First the photovoltaic system has to go up.

On the roof, it is supposed to catch the sun's rays, produce “green” electricity and thus protect the climate.

But assembly is often by no means the real challenge for the energy transition.

Because the ecological operation on the roof brings with it great difficulties when a tenant lives in the house.

As a landlord, selling the electricity from the system on the roof of the apartment building and other energy to the tenant is very complicated in Germany.

Jan Hauser

Editor in business.

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It is easier for the property owner who also lives in their own four walls. The owner mounts the solar system on the roof, consumes his own electricity and does not have to pay any taxes on it up to a certain level, such as the green electricity levy according to the Renewable Energy Sources Act (EEG). For the energy supply to the tenant, however, this includes the EEG surcharge, and it is not otherwise easy. This is reported by a landlord in the Black Forest who lives in his own house, but also wanted to connect his new solar system on the roof to the rented apartment there. "The process of registering this is so complicated and bureaucratic," he concluded.

Small and large landlords who have ever wanted to tweak the ecological balance of their property know the difficulties.

Kai Warnecke, President of Haus & Grund and thus representative of private property owners across the country, is also aware of this.

“In many buildings, the use of photovoltaics or solar thermal energy is a sensible solution, in others, combined heat and power systems or heat pumps operated with biogas or hydrogen may be better,” he says.

Warnecke considers blanket solutions that specify a technology to be wrong.

But in order to accelerate the expansion of photovoltaic systems (PA), politicians must finally regulate how the electricity from the roof can easily get to the tenants in the house: "The municipal electricity suppliers are blocking this because they fear for their market."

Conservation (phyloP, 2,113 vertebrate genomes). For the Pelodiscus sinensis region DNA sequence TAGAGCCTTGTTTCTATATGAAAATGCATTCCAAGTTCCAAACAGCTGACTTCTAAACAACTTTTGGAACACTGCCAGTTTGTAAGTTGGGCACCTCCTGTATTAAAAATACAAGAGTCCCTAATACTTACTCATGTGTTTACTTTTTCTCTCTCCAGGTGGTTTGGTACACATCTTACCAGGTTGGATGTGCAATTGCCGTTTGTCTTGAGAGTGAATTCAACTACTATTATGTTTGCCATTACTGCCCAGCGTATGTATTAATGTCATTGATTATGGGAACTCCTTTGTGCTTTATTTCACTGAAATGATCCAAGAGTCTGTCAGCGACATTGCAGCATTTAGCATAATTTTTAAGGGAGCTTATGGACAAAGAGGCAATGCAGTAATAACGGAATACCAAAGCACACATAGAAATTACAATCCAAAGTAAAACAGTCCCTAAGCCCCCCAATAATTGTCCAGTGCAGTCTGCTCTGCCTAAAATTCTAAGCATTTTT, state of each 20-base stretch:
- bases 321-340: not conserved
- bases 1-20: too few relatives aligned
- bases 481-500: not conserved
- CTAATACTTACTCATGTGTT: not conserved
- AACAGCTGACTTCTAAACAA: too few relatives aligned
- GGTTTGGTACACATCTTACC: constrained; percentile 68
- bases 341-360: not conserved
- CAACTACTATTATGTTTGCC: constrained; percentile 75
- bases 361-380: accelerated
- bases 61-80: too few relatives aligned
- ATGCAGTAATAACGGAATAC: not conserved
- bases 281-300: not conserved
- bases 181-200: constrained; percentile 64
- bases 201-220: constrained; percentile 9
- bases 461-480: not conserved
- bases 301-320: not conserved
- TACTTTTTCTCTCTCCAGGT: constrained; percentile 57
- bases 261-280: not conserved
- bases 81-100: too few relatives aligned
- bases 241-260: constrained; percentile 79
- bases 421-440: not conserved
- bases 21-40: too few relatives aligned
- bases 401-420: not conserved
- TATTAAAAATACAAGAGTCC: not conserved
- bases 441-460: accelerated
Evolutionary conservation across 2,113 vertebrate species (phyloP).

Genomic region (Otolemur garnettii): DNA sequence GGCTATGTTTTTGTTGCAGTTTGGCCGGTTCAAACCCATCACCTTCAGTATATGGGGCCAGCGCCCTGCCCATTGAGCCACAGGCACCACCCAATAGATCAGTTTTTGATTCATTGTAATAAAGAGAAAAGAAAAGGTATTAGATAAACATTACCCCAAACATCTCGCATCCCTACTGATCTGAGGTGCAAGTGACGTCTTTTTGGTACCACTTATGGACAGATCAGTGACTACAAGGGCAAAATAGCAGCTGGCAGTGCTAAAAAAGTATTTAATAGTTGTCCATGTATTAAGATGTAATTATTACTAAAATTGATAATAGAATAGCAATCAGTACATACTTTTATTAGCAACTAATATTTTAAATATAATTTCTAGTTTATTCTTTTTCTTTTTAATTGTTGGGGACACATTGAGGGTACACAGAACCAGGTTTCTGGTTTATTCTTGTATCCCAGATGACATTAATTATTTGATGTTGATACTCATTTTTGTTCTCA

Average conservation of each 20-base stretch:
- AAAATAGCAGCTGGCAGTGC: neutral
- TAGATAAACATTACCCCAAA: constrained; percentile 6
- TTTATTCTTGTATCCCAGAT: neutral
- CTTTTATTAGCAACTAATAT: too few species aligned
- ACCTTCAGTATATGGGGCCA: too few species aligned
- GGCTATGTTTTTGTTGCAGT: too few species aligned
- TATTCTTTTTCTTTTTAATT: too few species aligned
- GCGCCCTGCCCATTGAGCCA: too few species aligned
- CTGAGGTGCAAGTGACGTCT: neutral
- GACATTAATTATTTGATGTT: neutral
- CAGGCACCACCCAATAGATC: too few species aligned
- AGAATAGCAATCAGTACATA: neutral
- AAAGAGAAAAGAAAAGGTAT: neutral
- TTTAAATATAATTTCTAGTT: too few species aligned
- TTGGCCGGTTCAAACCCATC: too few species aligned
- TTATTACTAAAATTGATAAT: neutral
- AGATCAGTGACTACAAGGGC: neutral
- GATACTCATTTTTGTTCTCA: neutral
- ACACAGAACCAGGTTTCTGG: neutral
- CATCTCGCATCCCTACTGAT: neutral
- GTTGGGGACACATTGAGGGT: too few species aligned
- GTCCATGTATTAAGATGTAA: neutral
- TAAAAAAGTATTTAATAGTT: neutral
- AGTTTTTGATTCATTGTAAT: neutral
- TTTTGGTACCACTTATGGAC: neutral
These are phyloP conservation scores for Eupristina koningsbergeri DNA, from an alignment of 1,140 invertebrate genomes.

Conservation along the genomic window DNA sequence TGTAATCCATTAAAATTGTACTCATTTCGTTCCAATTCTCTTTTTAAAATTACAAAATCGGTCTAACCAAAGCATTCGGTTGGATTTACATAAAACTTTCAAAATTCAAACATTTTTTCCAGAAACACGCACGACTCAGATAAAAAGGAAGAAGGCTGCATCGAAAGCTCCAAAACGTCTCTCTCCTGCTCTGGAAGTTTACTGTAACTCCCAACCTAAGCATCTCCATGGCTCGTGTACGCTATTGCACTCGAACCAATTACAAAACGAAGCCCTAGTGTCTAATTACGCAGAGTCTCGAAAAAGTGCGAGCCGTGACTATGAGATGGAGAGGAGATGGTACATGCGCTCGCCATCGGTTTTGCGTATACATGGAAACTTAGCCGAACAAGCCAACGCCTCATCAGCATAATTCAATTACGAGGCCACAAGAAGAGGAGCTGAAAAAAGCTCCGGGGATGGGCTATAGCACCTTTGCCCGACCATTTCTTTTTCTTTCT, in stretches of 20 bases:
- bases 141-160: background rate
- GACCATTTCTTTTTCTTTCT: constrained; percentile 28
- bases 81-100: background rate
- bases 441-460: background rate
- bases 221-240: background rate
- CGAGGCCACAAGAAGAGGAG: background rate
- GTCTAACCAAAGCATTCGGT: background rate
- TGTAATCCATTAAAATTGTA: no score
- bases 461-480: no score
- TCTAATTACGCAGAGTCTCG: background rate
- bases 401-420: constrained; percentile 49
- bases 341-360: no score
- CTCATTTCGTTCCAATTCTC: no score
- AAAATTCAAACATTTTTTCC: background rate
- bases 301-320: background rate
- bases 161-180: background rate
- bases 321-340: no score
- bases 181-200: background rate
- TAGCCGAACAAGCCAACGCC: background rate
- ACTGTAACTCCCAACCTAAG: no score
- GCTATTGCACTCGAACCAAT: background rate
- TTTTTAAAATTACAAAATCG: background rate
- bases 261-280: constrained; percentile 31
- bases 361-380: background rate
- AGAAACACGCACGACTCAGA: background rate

Politics is not reacting enough yet

Politicians have certainly noticed how little progress is being made in the flow of tenants. With the EEG amendment of 2017, the legislature introduced a tenant electricity surcharge in order to promote every kilowatt hour of tenant electricity. The surcharge should eliminate billing, distribution, and measurement costs. But that was obviously not enough. Germany is still a long way from the planned expansion of 500 megawatts of tenant electricity systems per year. Last year, with more than 16 megawatts of installed capacity, it was around 3 percent of the planned volume, albeit a high since the tenant electricity regulation four years ago. In the first half of 2021 it was 14 megawatts. For comparison: That is around 0.5 percent of all newly registered photovoltaic systems with the Federal Network Agency in the period. This is how the Federal Association of the Solar Industry speaks ofthat the tenant electricity market is still a niche market, which is due to numerous legal hurdles and barriers.

With the EEG amendment of 2021, the tenant electricity surcharge, which was sometimes very low, was increased and other rules relaxed so that medium-sized tenant electricity systems in particular are more profitable. All of this is not enough for the industry. The solar industry association sees only part of the brakes released. Above all, it is due to costs such as the EEG surcharge, which continue to be incurred for tenant electricity. A dozen associations such as that of the solar industry, Haus & Grund, Bauernverband and the Central Real Estate Committee (ZIA) had previously demanded that tenant electricity be treated as self-consumption. "Significant market impulses for solar tenant electricity projects are only to be expected in the future if the EEG surcharge on tenant electricity is finally abolished," is the verdict of the Solar Industry Association.Medium-sized tenant electricity projects are currently emerging because with only a few participating tenants, the costs of the obstacles are often out of proportion to the revenues.